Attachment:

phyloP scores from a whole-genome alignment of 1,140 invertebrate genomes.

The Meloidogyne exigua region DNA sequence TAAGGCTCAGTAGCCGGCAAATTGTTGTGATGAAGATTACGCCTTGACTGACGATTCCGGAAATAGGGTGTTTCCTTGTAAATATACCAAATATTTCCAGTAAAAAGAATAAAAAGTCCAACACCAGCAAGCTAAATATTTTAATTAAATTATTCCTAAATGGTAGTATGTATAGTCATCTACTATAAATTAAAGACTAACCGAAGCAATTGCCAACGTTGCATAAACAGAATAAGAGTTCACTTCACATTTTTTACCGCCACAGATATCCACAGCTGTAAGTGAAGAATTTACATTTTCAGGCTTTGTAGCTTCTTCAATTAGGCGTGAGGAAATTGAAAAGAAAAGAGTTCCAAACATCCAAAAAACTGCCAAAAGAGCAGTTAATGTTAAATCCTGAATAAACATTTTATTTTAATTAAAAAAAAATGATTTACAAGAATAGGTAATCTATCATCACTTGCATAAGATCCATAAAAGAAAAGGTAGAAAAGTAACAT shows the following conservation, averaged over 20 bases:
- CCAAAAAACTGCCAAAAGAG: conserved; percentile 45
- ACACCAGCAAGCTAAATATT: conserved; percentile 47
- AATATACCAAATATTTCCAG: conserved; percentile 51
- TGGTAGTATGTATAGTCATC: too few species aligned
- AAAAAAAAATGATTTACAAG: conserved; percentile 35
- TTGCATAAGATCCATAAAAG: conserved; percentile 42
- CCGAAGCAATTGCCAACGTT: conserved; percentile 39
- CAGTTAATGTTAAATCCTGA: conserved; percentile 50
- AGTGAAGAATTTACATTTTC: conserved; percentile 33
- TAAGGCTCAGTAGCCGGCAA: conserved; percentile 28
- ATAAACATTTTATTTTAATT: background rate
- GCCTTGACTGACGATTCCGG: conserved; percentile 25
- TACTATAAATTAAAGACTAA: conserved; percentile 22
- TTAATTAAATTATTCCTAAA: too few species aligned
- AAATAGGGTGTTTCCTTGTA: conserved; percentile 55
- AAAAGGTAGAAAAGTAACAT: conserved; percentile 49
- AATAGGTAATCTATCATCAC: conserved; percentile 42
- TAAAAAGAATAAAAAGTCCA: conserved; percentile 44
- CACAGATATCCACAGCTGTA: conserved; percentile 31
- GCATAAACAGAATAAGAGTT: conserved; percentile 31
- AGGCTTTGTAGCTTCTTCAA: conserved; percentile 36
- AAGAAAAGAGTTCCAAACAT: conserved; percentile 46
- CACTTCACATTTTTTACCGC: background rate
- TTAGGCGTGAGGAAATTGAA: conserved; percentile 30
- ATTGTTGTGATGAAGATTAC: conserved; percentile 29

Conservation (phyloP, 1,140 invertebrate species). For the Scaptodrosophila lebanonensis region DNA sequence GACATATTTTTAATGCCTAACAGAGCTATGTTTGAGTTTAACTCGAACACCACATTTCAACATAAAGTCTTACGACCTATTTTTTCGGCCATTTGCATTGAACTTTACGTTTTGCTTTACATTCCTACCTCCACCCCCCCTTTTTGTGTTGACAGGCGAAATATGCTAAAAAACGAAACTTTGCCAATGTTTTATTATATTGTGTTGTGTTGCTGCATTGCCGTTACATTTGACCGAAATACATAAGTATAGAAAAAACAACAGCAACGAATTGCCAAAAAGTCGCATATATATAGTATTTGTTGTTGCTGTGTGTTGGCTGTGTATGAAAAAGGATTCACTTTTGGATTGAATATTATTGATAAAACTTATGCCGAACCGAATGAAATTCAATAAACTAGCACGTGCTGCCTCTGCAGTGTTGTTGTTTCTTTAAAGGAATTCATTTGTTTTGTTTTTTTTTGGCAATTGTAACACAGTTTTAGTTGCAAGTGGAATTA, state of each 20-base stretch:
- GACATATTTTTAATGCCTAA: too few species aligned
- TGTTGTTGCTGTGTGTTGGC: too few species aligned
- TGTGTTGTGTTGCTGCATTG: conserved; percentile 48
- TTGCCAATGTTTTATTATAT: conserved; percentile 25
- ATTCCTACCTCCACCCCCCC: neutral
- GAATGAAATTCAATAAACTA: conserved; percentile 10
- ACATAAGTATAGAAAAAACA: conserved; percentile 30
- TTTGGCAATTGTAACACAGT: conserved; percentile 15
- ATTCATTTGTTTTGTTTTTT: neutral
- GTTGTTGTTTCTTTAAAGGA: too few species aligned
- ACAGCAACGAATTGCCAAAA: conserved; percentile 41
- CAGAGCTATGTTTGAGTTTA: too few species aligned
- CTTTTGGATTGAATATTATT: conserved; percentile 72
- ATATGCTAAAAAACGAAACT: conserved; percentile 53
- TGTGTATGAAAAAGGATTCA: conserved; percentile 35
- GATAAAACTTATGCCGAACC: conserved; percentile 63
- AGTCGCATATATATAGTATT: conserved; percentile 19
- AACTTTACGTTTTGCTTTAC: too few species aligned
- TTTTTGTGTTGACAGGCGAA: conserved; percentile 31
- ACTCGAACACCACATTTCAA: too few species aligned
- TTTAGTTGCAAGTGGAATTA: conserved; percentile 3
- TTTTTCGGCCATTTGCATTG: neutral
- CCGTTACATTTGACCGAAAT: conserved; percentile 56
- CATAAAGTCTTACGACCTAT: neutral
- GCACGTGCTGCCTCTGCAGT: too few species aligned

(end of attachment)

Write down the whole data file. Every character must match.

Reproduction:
phyloP scores from a whole-genome alignment of 1,140 invertebrate genomes.

The Meloidogyne exigua region DNA sequence TAAGGCTCAGTAGCCGGCAAATTGTTGTGATGAAGATTACGCCTTGACTGACGATTCCGGAAATAGGGTGTTTCCTTGTAAATATACCAAATATTTCCAGTAAAAAGAATAAAAAGTCCAACACCAGCAAGCTAAATATTTTAATTAAATTATTCCTAAATGGTAGTATGTATAGTCATCTACTATAAATTAAAGACTAACCGAAGCAATTGCCAACGTTGCATAAACAGAATAAGAGTTCACTTCACATTTTTTACCGCCACAGATATCCACAGCTGTAAGTGAAGAATTTACATTTTCAGGCTTTGTAGCTTCTTCAATTAGGCGTGAGGAAATTGAAAAGAAAAGAGTTCCAAACATCCAAAAAACTGCCAAAAGAGCAGTTAATGTTAAATCCTGAATAAACATTTTATTTTAATTAAAAAAAAATGATTTACAAGAATAGGTAATCTATCATCACTTGCATAAGATCCATAAAAGAAAAGGTAGAAAAGTAACAT shows the following conservation, averaged over 20 bases:
- CCAAAAAACTGCCAAAAGAG: conserved; percentile 45
- ACACCAGCAAGCTAAATATT: conserved; percentile 47
- AATATACCAAATATTTCCAG: conserved; percentile 51
- TGGTAGTATGTATAGTCATC: too few species aligned
- AAAAAAAAATGATTTACAAG: conserved; percentile 35
- TTGCATAAGATCCATAAAAG: conserved; percentile 42
- CCGAAGCAATTGCCAACGTT: conserved; percentile 39
- CAGTTAATGTTAAATCCTGA: conserved; percentile 50
- AGTGAAGAATTTACATTTTC: conserved; percentile 33
- TAAGGCTCAGTAGCCGGCAA: conserved; percentile 28
- ATAAACATTTTATTTTAATT: background rate
- GCCTTGACTGACGATTCCGG: conserved; percentile 25
- TACTATAAATTAAAGACTAA: conserved; percentile 22
- TTAATTAAATTATTCCTAAA: too few species aligned
- AAATAGGGTGTTTCCTTGTA: conserved; percentile 55
- AAAAGGTAGAAAAGTAACAT: conserved; percentile 49
- AATAGGTAATCTATCATCAC: conserved; percentile 42
- TAAAAAGAATAAAAAGTCCA: conserved; percentile 44
- CACAGATATCCACAGCTGTA: conserved; percentile 31
- GCATAAACAGAATAAGAGTT: conserved; percentile 31
- AGGCTTTGTAGCTTCTTCAA: conserved; percentile 36
- AAGAAAAGAGTTCCAAACAT: conserved; percentile 46
- CACTTCACATTTTTTACCGC: background rate
- TTAGGCGTGAGGAAATTGAA: conserved; percentile 30
- ATTGTTGTGATGAAGATTAC: conserved; percentile 29

Conservation (phyloP, 1,140 invertebrate species). For the Scaptodrosophila lebanonensis region DNA sequence GACATATTTTTAATGCCTAACAGAGCTATGTTTGAGTTTAACTCGAACACCACATTTCAACATAAAGTCTTACGACCTATTTTTTCGGCCATTTGCATTGAACTTTACGTTTTGCTTTACATTCCTACCTCCACCCCCCCTTTTTGTGTTGACAGGCGAAATATGCTAAAAAACGAAACTTTGCCAATGTTTTATTATATTGTGTTGTGTTGCTGCATTGCCGTTACATTTGACCGAAATACATAAGTATAGAAAAAACAACAGCAACGAATTGCCAAAAAGTCGCATATATATAGTATTTGTTGTTGCTGTGTGTTGGCTGTGTATGAAAAAGGATTCACTTTTGGATTGAATATTATTGATAAAACTTATGCCGAACCGAATGAAATTCAATAAACTAGCACGTGCTGCCTCTGCAGTGTTGTTGTTTCTTTAAAGGAATTCATTTGTTTTGTTTTTTTTTGGCAATTGTAACACAGTTTTAGTTGCAAGTGGAATTA, state of each 20-base stretch:
- GACATATTTTTAATGCCTAA: too few species aligned
- TGTTGTTGCTGTGTGTTGGC: too few species aligned
- TGTGTTGTGTTGCTGCATTG: conserved; percentile 48
- TTGCCAATGTTTTATTATAT: conserved; percentile 25
- ATTCCTACCTCCACCCCCCC: neutral
- GAATGAAATTCAATAAACTA: conserved; percentile 10
- ACATAAGTATAGAAAAAACA: conserved; percentile 30
- TTTGGCAATTGTAACACAGT: conserved; percentile 15
- ATTCATTTGTTTTGTTTTTT: neutral
- GTTGTTGTTTCTTTAAAGGA: too few species aligned
- ACAGCAACGAATTGCCAAAA: conserved; percentile 41
- CAGAGCTATGTTTGAGTTTA: too few species aligned
- CTTTTGGATTGAATATTATT: conserved; percentile 72
- ATATGCTAAAAAACGAAACT: conserved; percentile 53
- TGTGTATGAAAAAGGATTCA: conserved; percentile 35
- GATAAAACTTATGCCGAACC: conserved; percentile 63
- AGTCGCATATATATAGTATT: conserved; percentile 19
- AACTTTACGTTTTGCTTTAC: too few species aligned
- TTTTTGTGTTGACAGGCGAA: conserved; percentile 31
- ACTCGAACACCACATTTCAA: too few species aligned
- TTTAGTTGCAAGTGGAATTA: conserved; percentile 3
- TTTTTCGGCCATTTGCATTG: neutral
- CCGTTACATTTGACCGAAAT: conserved; percentile 56
- CATAAAGTCTTACGACCTAT: neutral
- GCACGTGCTGCCTCTGCAGT: too few species aligned